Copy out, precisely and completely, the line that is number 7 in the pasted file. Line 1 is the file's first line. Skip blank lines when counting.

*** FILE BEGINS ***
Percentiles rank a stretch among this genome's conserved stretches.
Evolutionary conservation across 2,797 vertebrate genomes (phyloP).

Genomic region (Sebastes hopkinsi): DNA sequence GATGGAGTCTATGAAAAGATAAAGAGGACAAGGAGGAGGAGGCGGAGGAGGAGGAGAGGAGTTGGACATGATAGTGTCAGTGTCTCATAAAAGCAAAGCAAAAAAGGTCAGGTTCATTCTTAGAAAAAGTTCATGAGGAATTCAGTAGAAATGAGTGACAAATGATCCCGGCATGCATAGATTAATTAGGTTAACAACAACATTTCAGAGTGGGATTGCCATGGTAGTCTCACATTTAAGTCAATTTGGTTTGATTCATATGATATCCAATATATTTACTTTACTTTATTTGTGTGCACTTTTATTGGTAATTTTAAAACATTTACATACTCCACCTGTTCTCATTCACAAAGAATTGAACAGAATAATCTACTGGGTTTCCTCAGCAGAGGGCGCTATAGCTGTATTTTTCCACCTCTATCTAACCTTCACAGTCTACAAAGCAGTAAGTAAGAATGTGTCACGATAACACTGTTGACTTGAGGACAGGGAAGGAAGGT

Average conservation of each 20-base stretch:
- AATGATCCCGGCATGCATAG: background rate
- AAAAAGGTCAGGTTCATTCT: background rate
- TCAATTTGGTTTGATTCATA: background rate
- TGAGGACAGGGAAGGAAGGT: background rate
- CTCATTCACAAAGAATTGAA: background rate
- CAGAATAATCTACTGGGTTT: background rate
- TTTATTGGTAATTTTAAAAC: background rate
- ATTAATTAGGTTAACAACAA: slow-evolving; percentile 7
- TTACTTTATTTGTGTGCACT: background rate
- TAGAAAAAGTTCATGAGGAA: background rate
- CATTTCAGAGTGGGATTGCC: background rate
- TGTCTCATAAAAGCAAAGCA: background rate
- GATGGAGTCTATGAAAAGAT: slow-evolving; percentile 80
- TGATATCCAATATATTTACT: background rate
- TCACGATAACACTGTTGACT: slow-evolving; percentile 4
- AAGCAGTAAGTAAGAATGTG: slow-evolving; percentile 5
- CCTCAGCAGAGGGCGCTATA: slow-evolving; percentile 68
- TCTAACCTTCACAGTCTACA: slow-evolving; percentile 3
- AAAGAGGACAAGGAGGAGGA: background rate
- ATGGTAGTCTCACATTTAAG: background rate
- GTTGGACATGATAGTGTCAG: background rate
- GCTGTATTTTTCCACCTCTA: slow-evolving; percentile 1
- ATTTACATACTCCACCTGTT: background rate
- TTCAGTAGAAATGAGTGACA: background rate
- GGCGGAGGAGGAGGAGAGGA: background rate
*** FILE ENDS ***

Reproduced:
- TCAATTTGGTTTGATTCATA: background rate